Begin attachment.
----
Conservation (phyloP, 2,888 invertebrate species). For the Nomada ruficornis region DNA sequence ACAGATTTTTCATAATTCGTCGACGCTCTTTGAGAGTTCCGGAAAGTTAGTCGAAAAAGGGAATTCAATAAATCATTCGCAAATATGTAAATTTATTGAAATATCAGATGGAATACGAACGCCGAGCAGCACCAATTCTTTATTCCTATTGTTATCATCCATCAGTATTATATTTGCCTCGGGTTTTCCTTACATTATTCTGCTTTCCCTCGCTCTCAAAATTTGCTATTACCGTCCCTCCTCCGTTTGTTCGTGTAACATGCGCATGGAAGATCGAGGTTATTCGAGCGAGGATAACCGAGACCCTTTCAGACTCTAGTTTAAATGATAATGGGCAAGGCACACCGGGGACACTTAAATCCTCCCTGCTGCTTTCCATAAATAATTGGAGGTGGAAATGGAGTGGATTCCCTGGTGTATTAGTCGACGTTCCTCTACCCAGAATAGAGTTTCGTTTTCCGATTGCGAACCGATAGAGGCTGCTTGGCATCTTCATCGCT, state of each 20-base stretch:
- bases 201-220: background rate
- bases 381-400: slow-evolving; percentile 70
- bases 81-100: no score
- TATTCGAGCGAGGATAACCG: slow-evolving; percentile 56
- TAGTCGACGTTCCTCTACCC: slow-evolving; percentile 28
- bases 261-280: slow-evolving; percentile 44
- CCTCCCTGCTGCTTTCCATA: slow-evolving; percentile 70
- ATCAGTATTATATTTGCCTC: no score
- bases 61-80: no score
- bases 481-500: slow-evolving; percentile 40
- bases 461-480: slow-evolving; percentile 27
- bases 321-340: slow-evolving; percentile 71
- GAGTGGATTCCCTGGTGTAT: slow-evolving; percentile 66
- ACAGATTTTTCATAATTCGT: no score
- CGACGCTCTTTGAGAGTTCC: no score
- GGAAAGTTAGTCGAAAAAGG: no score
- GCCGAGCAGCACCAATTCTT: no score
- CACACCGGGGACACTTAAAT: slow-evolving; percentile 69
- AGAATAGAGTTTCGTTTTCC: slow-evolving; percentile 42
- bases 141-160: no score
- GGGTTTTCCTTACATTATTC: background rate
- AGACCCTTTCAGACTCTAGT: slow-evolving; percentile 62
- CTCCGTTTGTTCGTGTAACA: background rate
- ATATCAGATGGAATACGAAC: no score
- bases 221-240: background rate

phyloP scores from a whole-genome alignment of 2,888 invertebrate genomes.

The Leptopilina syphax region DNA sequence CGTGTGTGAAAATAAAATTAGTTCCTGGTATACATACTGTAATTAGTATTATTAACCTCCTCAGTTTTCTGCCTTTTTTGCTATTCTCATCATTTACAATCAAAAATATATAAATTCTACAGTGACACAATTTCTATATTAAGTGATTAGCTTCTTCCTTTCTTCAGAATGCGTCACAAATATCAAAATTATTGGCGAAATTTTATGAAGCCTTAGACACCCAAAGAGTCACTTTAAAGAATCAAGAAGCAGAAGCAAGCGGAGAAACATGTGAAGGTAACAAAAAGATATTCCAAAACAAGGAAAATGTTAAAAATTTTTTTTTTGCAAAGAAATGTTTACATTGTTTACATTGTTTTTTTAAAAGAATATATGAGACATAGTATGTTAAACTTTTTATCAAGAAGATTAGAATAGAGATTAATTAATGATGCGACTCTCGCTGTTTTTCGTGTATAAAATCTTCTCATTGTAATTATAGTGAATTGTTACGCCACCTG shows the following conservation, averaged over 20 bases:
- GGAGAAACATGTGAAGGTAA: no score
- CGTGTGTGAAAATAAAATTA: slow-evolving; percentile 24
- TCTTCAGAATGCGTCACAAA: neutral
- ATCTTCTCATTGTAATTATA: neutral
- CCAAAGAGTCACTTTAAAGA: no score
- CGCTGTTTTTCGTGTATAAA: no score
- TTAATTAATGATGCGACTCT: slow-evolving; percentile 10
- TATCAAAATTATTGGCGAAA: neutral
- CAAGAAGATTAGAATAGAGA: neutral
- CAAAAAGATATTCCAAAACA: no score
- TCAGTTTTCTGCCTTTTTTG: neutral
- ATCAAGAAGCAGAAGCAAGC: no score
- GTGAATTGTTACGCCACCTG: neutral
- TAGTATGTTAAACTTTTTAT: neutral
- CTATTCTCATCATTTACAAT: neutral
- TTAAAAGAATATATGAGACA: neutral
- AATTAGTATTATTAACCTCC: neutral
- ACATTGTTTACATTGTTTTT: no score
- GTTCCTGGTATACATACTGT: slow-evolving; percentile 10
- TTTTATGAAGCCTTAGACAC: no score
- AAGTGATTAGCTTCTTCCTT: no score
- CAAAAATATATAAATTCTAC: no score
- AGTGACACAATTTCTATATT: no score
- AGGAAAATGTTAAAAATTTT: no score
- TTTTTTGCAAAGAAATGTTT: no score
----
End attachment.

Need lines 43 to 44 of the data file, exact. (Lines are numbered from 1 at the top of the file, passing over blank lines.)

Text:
- CTATTCTCATCATTTACAAT: neutral
- TTAAAAGAATATATGAGACA: neutral